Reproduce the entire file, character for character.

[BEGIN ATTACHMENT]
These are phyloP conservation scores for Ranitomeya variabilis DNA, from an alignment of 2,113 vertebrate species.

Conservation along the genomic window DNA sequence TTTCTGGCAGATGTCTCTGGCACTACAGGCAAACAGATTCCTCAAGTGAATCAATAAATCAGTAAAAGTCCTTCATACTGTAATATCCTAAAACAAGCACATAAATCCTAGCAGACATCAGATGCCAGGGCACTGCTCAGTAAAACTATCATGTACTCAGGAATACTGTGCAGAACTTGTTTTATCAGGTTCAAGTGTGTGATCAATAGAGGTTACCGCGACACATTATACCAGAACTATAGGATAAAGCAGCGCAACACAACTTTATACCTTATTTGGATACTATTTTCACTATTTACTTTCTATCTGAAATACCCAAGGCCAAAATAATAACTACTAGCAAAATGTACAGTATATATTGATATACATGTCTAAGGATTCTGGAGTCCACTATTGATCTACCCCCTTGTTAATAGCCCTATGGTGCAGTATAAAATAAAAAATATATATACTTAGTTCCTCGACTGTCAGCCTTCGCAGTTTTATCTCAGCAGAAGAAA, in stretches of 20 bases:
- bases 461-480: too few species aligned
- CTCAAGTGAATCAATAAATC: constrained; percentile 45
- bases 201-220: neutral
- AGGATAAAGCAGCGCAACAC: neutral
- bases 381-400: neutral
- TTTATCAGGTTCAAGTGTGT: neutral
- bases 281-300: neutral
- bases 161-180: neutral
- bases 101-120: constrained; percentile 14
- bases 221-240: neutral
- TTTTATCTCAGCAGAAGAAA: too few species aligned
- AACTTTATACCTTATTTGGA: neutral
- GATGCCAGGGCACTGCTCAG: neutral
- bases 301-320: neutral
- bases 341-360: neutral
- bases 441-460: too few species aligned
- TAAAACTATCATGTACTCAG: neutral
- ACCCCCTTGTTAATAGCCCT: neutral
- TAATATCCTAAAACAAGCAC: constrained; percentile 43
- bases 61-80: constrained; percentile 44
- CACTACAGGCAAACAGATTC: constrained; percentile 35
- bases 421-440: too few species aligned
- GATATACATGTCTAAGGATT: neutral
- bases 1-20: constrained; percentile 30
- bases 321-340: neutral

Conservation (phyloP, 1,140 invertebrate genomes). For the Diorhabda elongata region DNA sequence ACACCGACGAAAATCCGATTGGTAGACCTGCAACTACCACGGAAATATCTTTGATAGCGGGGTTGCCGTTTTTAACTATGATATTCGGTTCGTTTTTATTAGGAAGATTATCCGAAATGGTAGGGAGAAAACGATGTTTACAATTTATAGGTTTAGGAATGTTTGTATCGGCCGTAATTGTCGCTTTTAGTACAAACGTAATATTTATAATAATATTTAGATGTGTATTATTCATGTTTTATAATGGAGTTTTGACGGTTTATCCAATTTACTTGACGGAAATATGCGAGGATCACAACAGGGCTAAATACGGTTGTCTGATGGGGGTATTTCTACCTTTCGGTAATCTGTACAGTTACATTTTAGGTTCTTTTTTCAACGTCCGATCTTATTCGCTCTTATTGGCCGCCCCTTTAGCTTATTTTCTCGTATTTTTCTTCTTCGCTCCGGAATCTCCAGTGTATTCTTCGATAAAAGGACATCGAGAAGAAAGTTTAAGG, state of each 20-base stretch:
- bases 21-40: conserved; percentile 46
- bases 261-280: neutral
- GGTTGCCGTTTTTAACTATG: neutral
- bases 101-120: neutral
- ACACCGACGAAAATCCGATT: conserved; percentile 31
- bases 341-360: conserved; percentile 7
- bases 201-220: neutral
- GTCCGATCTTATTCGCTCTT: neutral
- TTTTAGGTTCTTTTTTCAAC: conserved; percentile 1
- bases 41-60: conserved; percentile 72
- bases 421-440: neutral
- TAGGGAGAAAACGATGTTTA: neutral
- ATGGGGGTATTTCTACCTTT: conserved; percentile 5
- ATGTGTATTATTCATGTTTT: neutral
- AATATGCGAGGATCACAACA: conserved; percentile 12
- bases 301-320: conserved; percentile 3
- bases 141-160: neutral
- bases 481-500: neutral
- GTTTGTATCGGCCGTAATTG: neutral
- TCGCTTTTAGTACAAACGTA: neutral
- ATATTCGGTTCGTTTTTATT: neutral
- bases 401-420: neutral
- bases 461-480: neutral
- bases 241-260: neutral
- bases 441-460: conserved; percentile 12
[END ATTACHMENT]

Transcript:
These are phyloP conservation scores for Ranitomeya variabilis DNA, from an alignment of 2,113 vertebrate species.

Conservation along the genomic window DNA sequence TTTCTGGCAGATGTCTCTGGCACTACAGGCAAACAGATTCCTCAAGTGAATCAATAAATCAGTAAAAGTCCTTCATACTGTAATATCCTAAAACAAGCACATAAATCCTAGCAGACATCAGATGCCAGGGCACTGCTCAGTAAAACTATCATGTACTCAGGAATACTGTGCAGAACTTGTTTTATCAGGTTCAAGTGTGTGATCAATAGAGGTTACCGCGACACATTATACCAGAACTATAGGATAAAGCAGCGCAACACAACTTTATACCTTATTTGGATACTATTTTCACTATTTACTTTCTATCTGAAATACCCAAGGCCAAAATAATAACTACTAGCAAAATGTACAGTATATATTGATATACATGTCTAAGGATTCTGGAGTCCACTATTGATCTACCCCCTTGTTAATAGCCCTATGGTGCAGTATAAAATAAAAAATATATATACTTAGTTCCTCGACTGTCAGCCTTCGCAGTTTTATCTCAGCAGAAGAAA, in stretches of 20 bases:
- bases 461-480: too few species aligned
- CTCAAGTGAATCAATAAATC: constrained; percentile 45
- bases 201-220: neutral
- AGGATAAAGCAGCGCAACAC: neutral
- bases 381-400: neutral
- TTTATCAGGTTCAAGTGTGT: neutral
- bases 281-300: neutral
- bases 161-180: neutral
- bases 101-120: constrained; percentile 14
- bases 221-240: neutral
- TTTTATCTCAGCAGAAGAAA: too few species aligned
- AACTTTATACCTTATTTGGA: neutral
- GATGCCAGGGCACTGCTCAG: neutral
- bases 301-320: neutral
- bases 341-360: neutral
- bases 441-460: too few species aligned
- TAAAACTATCATGTACTCAG: neutral
- ACCCCCTTGTTAATAGCCCT: neutral
- TAATATCCTAAAACAAGCAC: constrained; percentile 43
- bases 61-80: constrained; percentile 44
- CACTACAGGCAAACAGATTC: constrained; percentile 35
- bases 421-440: too few species aligned
- GATATACATGTCTAAGGATT: neutral
- bases 1-20: constrained; percentile 30
- bases 321-340: neutral

Conservation (phyloP, 1,140 invertebrate genomes). For the Diorhabda elongata region DNA sequence ACACCGACGAAAATCCGATTGGTAGACCTGCAACTACCACGGAAATATCTTTGATAGCGGGGTTGCCGTTTTTAACTATGATATTCGGTTCGTTTTTATTAGGAAGATTATCCGAAATGGTAGGGAGAAAACGATGTTTACAATTTATAGGTTTAGGAATGTTTGTATCGGCCGTAATTGTCGCTTTTAGTACAAACGTAATATTTATAATAATATTTAGATGTGTATTATTCATGTTTTATAATGGAGTTTTGACGGTTTATCCAATTTACTTGACGGAAATATGCGAGGATCACAACAGGGCTAAATACGGTTGTCTGATGGGGGTATTTCTACCTTTCGGTAATCTGTACAGTTACATTTTAGGTTCTTTTTTCAACGTCCGATCTTATTCGCTCTTATTGGCCGCCCCTTTAGCTTATTTTCTCGTATTTTTCTTCTTCGCTCCGGAATCTCCAGTGTATTCTTCGATAAAAGGACATCGAGAAGAAAGTTTAAGG, state of each 20-base stretch:
- bases 21-40: conserved; percentile 46
- bases 261-280: neutral
- GGTTGCCGTTTTTAACTATG: neutral
- bases 101-120: neutral
- ACACCGACGAAAATCCGATT: conserved; percentile 31
- bases 341-360: conserved; percentile 7
- bases 201-220: neutral
- GTCCGATCTTATTCGCTCTT: neutral
- TTTTAGGTTCTTTTTTCAAC: conserved; percentile 1
- bases 41-60: conserved; percentile 72
- bases 421-440: neutral
- TAGGGAGAAAACGATGTTTA: neutral
- ATGGGGGTATTTCTACCTTT: conserved; percentile 5
- ATGTGTATTATTCATGTTTT: neutral
- AATATGCGAGGATCACAACA: conserved; percentile 12
- bases 301-320: conserved; percentile 3
- bases 141-160: neutral
- bases 481-500: neutral
- GTTTGTATCGGCCGTAATTG: neutral
- TCGCTTTTAGTACAAACGTA: neutral
- ATATTCGGTTCGTTTTTATT: neutral
- bases 401-420: neutral
- bases 461-480: neutral
- bases 241-260: neutral
- bases 441-460: conserved; percentile 12